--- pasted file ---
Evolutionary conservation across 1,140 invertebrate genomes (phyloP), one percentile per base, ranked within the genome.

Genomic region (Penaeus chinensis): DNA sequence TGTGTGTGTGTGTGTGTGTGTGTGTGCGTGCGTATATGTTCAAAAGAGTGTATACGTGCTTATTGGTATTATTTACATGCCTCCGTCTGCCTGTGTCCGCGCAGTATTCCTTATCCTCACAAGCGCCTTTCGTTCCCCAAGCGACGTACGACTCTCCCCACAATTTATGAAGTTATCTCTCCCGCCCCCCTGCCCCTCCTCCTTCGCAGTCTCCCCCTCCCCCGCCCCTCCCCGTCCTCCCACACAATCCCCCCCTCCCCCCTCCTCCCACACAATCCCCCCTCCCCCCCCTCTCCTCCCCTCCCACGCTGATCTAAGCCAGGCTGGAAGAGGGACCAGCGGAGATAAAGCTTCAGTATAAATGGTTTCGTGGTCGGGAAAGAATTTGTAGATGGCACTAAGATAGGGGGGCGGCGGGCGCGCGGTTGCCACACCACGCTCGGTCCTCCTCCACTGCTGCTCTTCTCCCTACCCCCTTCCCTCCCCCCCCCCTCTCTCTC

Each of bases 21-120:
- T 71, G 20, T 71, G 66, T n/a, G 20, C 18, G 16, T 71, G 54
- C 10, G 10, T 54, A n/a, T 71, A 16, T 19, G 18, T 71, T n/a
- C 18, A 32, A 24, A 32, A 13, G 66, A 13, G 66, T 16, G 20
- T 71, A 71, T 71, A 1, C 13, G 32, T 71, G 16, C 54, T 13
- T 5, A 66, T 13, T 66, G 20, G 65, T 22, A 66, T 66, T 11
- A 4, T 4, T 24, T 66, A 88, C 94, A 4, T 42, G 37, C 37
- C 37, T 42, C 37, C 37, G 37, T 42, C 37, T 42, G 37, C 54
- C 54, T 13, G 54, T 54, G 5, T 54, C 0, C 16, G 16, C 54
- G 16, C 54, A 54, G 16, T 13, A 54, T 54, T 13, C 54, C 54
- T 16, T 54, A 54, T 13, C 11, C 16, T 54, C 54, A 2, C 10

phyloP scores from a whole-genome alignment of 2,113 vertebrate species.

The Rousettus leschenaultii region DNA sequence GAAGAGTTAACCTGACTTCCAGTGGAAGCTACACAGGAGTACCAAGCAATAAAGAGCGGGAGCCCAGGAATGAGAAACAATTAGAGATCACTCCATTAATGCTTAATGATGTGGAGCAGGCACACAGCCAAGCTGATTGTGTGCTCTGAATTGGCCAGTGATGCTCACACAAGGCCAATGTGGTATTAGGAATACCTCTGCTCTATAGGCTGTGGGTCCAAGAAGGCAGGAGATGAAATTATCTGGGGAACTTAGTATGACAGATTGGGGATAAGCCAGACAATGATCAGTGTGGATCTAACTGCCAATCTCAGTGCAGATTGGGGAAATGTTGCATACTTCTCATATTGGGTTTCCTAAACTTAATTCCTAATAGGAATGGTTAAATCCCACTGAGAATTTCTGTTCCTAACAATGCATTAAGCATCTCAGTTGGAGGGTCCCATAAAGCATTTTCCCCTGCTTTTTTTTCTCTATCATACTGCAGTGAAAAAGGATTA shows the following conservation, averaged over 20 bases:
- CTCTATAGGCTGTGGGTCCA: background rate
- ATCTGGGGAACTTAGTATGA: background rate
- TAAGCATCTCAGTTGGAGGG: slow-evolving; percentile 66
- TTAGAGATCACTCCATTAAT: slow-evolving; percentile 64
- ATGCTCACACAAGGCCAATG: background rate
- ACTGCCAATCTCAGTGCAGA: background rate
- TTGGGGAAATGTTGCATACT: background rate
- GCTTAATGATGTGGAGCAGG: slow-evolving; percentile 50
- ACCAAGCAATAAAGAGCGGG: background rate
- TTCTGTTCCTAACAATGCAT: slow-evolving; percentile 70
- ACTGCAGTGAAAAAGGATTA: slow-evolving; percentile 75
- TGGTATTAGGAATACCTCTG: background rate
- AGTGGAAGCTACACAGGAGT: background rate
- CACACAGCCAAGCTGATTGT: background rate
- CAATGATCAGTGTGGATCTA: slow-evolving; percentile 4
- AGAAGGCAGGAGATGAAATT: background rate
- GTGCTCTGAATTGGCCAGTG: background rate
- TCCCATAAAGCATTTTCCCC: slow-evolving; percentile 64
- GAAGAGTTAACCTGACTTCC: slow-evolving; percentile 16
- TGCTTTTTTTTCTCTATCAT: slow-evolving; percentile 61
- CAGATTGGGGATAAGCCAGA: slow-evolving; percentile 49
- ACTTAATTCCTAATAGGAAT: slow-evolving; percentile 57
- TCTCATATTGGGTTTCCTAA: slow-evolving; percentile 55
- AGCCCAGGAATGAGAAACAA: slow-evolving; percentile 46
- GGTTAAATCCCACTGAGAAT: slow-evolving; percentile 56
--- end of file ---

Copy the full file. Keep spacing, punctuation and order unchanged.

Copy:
Evolutionary conservation across 1,140 invertebrate genomes (phyloP), one percentile per base, ranked within the genome.

Genomic region (Penaeus chinensis): DNA sequence TGTGTGTGTGTGTGTGTGTGTGTGTGCGTGCGTATATGTTCAAAAGAGTGTATACGTGCTTATTGGTATTATTTACATGCCTCCGTCTGCCTGTGTCCGCGCAGTATTCCTTATCCTCACAAGCGCCTTTCGTTCCCCAAGCGACGTACGACTCTCCCCACAATTTATGAAGTTATCTCTCCCGCCCCCCTGCCCCTCCTCCTTCGCAGTCTCCCCCTCCCCCGCCCCTCCCCGTCCTCCCACACAATCCCCCCCTCCCCCCTCCTCCCACACAATCCCCCCTCCCCCCCCTCTCCTCCCCTCCCACGCTGATCTAAGCCAGGCTGGAAGAGGGACCAGCGGAGATAAAGCTTCAGTATAAATGGTTTCGTGGTCGGGAAAGAATTTGTAGATGGCACTAAGATAGGGGGGCGGCGGGCGCGCGGTTGCCACACCACGCTCGGTCCTCCTCCACTGCTGCTCTTCTCCCTACCCCCTTCCCTCCCCCCCCCCTCTCTCTC

Each of bases 21-120:
- T 71, G 20, T 71, G 66, T n/a, G 20, C 18, G 16, T 71, G 54
- C 10, G 10, T 54, A n/a, T 71, A 16, T 19, G 18, T 71, T n/a
- C 18, A 32, A 24, A 32, A 13, G 66, A 13, G 66, T 16, G 20
- T 71, A 71, T 71, A 1, C 13, G 32, T 71, G 16, C 54, T 13
- T 5, A 66, T 13, T 66, G 20, G 65, T 22, A 66, T 66, T 11
- A 4, T 4, T 24, T 66, A 88, C 94, A 4, T 42, G 37, C 37
- C 37, T 42, C 37, C 37, G 37, T 42, C 37, T 42, G 37, C 54
- C 54, T 13, G 54, T 54, G 5, T 54, C 0, C 16, G 16, C 54
- G 16, C 54, A 54, G 16, T 13, A 54, T 54, T 13, C 54, C 54
- T 16, T 54, A 54, T 13, C 11, C 16, T 54, C 54, A 2, C 10

phyloP scores from a whole-genome alignment of 2,113 vertebrate species.

The Rousettus leschenaultii region DNA sequence GAAGAGTTAACCTGACTTCCAGTGGAAGCTACACAGGAGTACCAAGCAATAAAGAGCGGGAGCCCAGGAATGAGAAACAATTAGAGATCACTCCATTAATGCTTAATGATGTGGAGCAGGCACACAGCCAAGCTGATTGTGTGCTCTGAATTGGCCAGTGATGCTCACACAAGGCCAATGTGGTATTAGGAATACCTCTGCTCTATAGGCTGTGGGTCCAAGAAGGCAGGAGATGAAATTATCTGGGGAACTTAGTATGACAGATTGGGGATAAGCCAGACAATGATCAGTGTGGATCTAACTGCCAATCTCAGTGCAGATTGGGGAAATGTTGCATACTTCTCATATTGGGTTTCCTAAACTTAATTCCTAATAGGAATGGTTAAATCCCACTGAGAATTTCTGTTCCTAACAATGCATTAAGCATCTCAGTTGGAGGGTCCCATAAAGCATTTTCCCCTGCTTTTTTTTCTCTATCATACTGCAGTGAAAAAGGATTA shows the following conservation, averaged over 20 bases:
- CTCTATAGGCTGTGGGTCCA: background rate
- ATCTGGGGAACTTAGTATGA: background rate
- TAAGCATCTCAGTTGGAGGG: slow-evolving; percentile 66
- TTAGAGATCACTCCATTAAT: slow-evolving; percentile 64
- ATGCTCACACAAGGCCAATG: background rate
- ACTGCCAATCTCAGTGCAGA: background rate
- TTGGGGAAATGTTGCATACT: background rate
- GCTTAATGATGTGGAGCAGG: slow-evolving; percentile 50
- ACCAAGCAATAAAGAGCGGG: background rate
- TTCTGTTCCTAACAATGCAT: slow-evolving; percentile 70
- ACTGCAGTGAAAAAGGATTA: slow-evolving; percentile 75
- TGGTATTAGGAATACCTCTG: background rate
- AGTGGAAGCTACACAGGAGT: background rate
- CACACAGCCAAGCTGATTGT: background rate
- CAATGATCAGTGTGGATCTA: slow-evolving; percentile 4
- AGAAGGCAGGAGATGAAATT: background rate
- GTGCTCTGAATTGGCCAGTG: background rate
- TCCCATAAAGCATTTTCCCC: slow-evolving; percentile 64
- GAAGAGTTAACCTGACTTCC: slow-evolving; percentile 16
- TGCTTTTTTTTCTCTATCAT: slow-evolving; percentile 61
- CAGATTGGGGATAAGCCAGA: slow-evolving; percentile 49
- ACTTAATTCCTAATAGGAAT: slow-evolving; percentile 57
- TCTCATATTGGGTTTCCTAA: slow-evolving; percentile 55
- AGCCCAGGAATGAGAAACAA: slow-evolving; percentile 46
- GGTTAAATCCCACTGAGAAT: slow-evolving; percentile 56